Originally Posted by tinyliny    
    The others commented that your riding might have something to do with him having a sore back. It might be so. You are a bit behind the motion and this is related to you having your legs too far out in front of you, and a lack of weight down into your stirrup. You need to have your foot more under your body and be more able to stand overy your own feet. Many endurance riders simply stand in the stirrups for most of the ride, and to do that, you have to have them more or less under you. The saddle may be making this difficult due to its' design.
    Absolutely agree with everything you've said, though I have no idea how to fix any of it. I need that trainer ASAP! Should I shorten or lengthen the stirrups, or just bring my feet back? Darn western saddles I'm used to... I can go ahead and just stand up - at least that's less movement to worry about. And this saddle is a terrible fit for me, but the only other saddle I have to use right now is the one that injured his back in the first place. I'm only borrowing it until I have the money for a Specialized saddle, which has a more western shape to it in the seat with English leathers and my amazing EZ Ride endurance stirrups - those things are lifesavers!

    Quote:
    Originally Posted by tinyliny    
    I commend you for considering some work at long and low. Don't do it for ages and learn to be able to take your horse down into the L and L and , maintaining contact, bring him back up into a normal position, then back down again. This stretching and compressing longitudinally will be very good for his back and balance.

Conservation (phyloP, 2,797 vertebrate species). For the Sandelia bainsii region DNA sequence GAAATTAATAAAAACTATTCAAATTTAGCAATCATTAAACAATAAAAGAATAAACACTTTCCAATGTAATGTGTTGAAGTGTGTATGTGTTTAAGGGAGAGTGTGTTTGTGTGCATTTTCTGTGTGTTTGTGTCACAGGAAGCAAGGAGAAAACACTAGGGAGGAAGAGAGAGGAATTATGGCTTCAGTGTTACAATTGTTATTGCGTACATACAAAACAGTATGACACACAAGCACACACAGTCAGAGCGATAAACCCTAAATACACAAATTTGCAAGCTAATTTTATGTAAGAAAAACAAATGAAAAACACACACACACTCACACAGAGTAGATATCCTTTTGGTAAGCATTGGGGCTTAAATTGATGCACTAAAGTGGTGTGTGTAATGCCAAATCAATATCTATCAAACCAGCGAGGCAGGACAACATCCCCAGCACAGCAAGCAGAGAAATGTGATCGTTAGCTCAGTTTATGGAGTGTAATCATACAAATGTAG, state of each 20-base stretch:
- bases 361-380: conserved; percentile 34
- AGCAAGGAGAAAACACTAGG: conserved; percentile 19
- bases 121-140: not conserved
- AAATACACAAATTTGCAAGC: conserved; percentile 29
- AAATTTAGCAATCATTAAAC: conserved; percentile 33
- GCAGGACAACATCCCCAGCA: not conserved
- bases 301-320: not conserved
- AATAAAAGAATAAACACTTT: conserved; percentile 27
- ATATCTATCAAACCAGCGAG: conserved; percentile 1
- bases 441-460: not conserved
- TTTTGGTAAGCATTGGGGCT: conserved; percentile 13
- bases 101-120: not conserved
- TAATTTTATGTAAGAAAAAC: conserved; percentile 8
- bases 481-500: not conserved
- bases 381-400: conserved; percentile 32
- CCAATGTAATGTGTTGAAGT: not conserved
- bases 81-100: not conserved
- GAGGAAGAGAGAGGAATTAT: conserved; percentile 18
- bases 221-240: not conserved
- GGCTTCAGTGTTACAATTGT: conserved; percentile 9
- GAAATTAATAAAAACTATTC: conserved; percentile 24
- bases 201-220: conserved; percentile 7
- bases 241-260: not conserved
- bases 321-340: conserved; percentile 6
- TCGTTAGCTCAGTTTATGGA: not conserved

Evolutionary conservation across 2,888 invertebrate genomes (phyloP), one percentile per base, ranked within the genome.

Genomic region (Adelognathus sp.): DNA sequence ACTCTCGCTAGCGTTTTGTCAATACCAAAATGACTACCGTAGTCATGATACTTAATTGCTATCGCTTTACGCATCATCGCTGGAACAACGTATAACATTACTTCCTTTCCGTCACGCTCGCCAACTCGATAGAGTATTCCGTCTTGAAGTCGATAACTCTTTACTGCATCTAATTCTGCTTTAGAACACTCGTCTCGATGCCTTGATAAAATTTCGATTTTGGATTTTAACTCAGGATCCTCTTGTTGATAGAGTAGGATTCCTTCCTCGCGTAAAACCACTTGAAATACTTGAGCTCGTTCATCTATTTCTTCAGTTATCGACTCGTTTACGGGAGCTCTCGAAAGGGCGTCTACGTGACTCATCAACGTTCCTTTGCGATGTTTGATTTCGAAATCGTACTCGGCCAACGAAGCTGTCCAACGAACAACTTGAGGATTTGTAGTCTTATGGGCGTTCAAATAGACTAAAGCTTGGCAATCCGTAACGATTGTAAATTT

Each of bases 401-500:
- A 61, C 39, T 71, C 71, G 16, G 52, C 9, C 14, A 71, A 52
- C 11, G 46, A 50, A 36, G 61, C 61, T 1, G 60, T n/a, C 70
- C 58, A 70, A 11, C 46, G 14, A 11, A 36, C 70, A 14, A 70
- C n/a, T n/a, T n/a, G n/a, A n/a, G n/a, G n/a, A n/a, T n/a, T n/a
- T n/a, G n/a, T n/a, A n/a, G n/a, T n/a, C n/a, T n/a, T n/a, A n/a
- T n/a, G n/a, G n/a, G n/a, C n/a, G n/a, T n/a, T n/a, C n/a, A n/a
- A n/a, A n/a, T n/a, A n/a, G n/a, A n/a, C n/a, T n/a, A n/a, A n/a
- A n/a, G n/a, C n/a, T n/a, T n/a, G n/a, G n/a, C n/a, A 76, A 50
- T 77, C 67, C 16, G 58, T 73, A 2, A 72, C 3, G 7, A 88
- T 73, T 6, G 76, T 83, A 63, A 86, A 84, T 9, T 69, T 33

Thanks again for acknowledging my efforts. The back and forth stretching and compressing makes perfect sense, too. How should I bring his head up to normal position, and what would normal position be?
         
        11-18-2012, 06:00 PM
      #17
    Yearling
    Oh, and I think I spent 20 minutes responding to your comments, Tiny - they are much appreciated ;)
    tinyliny likes this.
         
        11-18-2012, 06:04 PM
      #18
    Green Broke
    I am not good at explaining very well and my answers are short but I am also working on collection on a young driving horse and I do my jog with the head in a normal position and then I push my hands forward and her following the bit, I go as far as she will go with out throwing her away and then I bring her back and repeat, you could describe it like an accordian. I also have her round before asking for any thing low and I do not go low for long periods of time.
         
        11-18-2012, 06:08 PM
      #19
    Green Broke
    Quote:
    Originally Posted by jillybean19